LORD  BYRON  and  his  TIMES
Documents Biography Criticism

The “Pope” of Holland House
John Whishaw to Thomas Smith, 2 July 1816

Chapter I: 1813
Chapter II: 1814
Chapter III: 1815
Chapter IV: 1816
Chapter V: 1817
Chapter VI: 1818
Chapter VII: 1819
Chapter VIII: 1820
Chapter IX: 1821
Chapter X: 1822
Chapter XI: 1824-33
Chapter XII: 1833-35
Chapter XIII: 1806-40
Chapter XIV: Appendix
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Produced by CATH
July 2, 1816.

There are great reports afloat of ministerial changes and of Lord Liverpool quitting office, ostensibly on account of his health. If he retires, it will be difficult for Lord Eldon to remain. But I do not think there is, at present, any sufficient ground for believing in such changes, and I should be sorry to see Lord Liverpool quit the Government, since he would undoubtedly be succeeded by Lord Castlereagh, and the former is certainly much superior to the other in prudence, moderation, and deference for public opinion.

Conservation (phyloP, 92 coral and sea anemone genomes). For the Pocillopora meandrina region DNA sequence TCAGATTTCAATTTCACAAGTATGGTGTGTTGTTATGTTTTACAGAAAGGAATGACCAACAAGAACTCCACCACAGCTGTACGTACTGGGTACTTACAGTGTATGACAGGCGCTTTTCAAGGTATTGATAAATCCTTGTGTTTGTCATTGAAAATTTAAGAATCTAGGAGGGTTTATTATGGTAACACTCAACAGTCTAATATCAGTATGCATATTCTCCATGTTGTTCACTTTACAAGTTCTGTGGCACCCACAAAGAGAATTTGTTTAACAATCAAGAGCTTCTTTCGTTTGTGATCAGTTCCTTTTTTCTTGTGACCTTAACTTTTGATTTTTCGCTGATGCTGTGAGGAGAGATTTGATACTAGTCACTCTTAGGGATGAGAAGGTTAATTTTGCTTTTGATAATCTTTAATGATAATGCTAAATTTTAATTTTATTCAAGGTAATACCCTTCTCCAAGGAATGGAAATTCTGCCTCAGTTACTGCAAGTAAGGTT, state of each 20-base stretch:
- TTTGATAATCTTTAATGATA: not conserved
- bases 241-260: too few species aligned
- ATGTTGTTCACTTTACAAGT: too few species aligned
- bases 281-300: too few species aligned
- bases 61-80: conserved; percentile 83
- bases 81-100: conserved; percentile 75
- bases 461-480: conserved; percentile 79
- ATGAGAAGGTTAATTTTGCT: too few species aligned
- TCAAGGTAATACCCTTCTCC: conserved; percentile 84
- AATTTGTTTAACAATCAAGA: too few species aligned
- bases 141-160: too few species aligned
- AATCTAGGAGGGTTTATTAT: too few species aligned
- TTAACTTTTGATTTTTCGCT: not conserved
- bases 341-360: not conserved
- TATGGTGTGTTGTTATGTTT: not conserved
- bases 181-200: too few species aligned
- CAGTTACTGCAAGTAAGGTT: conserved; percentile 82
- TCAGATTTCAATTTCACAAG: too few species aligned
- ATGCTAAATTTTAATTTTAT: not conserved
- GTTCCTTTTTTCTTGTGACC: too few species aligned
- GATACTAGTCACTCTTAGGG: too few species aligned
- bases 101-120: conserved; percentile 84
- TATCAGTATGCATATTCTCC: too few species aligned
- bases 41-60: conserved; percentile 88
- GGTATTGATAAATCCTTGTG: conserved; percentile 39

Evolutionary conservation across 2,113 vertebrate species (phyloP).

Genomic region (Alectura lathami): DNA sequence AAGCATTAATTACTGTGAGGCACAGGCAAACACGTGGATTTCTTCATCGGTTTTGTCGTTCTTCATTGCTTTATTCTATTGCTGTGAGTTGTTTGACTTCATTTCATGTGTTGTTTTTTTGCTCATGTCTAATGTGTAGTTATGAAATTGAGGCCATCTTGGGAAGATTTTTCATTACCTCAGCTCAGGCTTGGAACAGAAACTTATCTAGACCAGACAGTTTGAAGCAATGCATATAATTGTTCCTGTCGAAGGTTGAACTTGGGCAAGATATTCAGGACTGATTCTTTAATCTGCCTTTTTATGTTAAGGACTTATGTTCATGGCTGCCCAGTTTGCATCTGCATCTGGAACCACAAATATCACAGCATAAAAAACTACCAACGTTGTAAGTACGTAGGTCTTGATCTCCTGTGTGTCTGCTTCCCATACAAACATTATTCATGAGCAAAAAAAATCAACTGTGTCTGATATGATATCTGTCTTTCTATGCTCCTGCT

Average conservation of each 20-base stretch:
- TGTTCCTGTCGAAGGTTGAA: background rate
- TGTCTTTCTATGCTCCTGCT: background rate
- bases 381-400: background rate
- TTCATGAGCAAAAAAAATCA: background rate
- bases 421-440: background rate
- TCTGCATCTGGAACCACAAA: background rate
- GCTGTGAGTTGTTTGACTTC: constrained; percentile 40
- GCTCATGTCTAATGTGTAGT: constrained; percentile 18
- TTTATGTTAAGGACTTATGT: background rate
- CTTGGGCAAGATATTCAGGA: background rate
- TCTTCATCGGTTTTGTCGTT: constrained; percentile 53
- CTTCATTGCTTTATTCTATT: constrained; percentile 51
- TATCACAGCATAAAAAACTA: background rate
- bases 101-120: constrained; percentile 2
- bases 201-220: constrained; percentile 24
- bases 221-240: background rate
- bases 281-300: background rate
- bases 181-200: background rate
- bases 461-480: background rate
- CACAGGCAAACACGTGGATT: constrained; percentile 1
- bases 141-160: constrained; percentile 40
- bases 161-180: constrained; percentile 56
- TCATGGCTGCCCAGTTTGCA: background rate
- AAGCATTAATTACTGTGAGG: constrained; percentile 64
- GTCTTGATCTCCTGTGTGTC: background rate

The Duke of Wellington’s sudden and unexpected arrival is very extraordinary; and I have heard no
Duke of Wellington
sufficient reason for it. It seems to be something political, possibly to represent to the Ministers the present state of France and to concert new measures.

You have perhaps heard that Lord Byron has taken a house near Geneva for two or three months; but is very little noticed or visited by the English or the natives. He was very nearly drowned by the upsetting of a boat on the lake.

We have a most beautiful day, and the weather is very inviting for the country.
“Jam mens prætrepidans avet vagari,
Jam læti studio pedes vigescunt.”
Catullus, xlvi. 7.